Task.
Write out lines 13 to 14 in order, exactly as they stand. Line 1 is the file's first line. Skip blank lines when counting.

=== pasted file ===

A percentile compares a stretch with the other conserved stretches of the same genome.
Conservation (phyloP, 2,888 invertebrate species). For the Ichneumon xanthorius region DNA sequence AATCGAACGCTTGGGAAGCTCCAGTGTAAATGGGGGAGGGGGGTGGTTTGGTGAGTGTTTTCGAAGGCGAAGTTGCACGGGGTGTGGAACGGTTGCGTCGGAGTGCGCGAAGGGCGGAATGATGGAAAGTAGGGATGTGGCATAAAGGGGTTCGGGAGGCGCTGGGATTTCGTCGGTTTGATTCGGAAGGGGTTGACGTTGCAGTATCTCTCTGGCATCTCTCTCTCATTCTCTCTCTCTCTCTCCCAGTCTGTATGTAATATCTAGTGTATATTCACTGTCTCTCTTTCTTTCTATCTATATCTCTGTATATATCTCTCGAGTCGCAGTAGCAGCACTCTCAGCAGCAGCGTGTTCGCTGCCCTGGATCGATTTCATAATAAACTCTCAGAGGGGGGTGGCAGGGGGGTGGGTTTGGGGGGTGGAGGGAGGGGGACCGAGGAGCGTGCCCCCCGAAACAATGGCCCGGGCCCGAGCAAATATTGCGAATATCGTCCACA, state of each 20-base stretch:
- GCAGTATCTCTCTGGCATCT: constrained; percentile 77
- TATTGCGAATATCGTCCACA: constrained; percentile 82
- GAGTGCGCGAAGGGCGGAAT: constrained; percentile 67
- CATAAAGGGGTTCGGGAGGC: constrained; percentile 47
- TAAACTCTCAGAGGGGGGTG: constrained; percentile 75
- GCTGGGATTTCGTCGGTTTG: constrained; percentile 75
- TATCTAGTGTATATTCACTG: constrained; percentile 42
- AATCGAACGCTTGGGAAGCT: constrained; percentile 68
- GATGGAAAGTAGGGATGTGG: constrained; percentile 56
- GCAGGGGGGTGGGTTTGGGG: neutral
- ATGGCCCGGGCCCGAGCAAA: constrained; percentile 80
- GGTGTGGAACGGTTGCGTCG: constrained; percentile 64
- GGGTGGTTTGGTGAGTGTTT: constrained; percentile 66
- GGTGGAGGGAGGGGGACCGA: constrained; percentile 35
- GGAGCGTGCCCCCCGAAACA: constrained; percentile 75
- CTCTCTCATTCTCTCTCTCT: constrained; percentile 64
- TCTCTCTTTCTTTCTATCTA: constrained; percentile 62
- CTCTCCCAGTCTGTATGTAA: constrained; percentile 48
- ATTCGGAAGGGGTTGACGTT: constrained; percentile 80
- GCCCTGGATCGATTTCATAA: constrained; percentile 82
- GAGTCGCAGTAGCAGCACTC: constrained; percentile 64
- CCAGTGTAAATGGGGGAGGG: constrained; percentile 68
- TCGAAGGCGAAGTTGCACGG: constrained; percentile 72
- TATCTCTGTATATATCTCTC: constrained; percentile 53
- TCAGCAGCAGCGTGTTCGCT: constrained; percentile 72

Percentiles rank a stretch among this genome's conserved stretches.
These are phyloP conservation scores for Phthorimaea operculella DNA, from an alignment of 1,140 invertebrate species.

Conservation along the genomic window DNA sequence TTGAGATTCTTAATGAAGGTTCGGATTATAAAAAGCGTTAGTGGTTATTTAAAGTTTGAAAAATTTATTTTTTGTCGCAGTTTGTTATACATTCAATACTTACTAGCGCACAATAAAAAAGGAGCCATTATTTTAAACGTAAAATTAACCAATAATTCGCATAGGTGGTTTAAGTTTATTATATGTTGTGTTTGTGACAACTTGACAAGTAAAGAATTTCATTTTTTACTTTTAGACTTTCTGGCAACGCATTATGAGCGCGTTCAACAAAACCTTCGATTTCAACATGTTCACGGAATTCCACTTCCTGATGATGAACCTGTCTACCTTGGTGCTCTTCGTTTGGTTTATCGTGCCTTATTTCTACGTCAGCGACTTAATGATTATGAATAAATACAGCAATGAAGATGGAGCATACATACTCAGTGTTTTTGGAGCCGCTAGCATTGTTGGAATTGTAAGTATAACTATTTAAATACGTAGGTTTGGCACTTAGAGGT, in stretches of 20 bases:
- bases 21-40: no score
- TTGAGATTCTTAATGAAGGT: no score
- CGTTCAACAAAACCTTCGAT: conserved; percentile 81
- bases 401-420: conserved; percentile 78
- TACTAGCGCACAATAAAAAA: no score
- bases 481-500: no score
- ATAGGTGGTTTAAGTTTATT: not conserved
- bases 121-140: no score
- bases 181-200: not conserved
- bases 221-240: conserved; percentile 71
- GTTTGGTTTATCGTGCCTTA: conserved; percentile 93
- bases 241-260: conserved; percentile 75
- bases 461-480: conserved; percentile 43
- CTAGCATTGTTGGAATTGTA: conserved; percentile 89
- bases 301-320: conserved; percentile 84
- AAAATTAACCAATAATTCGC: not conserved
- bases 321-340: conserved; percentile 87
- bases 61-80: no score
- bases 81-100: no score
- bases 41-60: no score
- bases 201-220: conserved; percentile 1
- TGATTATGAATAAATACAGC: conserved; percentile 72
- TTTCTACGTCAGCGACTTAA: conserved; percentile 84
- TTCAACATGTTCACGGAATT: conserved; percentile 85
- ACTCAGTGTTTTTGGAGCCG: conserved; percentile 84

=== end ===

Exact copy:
- ATGGCCCGGGCCCGAGCAAA: constrained; percentile 80
- GGTGTGGAACGGTTGCGTCG: constrained; percentile 64